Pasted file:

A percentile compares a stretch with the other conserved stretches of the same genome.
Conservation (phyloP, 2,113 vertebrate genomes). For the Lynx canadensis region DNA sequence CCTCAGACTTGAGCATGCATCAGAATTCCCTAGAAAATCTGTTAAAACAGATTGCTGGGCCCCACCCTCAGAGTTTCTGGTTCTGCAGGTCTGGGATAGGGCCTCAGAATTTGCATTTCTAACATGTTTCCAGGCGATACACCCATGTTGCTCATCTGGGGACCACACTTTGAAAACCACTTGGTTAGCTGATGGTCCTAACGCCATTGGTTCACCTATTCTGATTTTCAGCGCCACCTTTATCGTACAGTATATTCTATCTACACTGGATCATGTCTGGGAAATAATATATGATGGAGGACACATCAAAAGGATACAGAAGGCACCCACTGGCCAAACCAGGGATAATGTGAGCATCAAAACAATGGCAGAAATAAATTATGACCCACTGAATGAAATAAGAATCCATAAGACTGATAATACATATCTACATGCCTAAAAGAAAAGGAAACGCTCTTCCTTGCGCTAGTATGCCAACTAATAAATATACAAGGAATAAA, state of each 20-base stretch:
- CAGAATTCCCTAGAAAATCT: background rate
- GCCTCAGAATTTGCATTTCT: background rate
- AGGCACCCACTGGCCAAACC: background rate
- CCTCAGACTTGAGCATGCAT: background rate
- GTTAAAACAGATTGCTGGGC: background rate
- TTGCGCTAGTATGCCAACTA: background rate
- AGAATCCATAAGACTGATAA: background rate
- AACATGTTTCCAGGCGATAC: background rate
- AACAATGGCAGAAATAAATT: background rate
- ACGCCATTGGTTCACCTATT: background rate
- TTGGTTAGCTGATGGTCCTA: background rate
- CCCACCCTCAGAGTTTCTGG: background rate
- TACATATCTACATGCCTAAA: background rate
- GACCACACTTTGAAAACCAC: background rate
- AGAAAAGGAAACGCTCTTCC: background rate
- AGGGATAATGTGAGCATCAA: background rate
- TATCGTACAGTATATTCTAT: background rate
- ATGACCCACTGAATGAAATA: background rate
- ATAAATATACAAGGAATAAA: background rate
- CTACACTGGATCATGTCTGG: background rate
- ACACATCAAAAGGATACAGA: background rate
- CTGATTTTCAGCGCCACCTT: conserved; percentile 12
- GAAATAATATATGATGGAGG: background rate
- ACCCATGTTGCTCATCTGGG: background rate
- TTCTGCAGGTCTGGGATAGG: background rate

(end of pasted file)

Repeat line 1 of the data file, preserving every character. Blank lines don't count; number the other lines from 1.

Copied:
A percentile compares a stretch with the other conserved stretches of the same genome.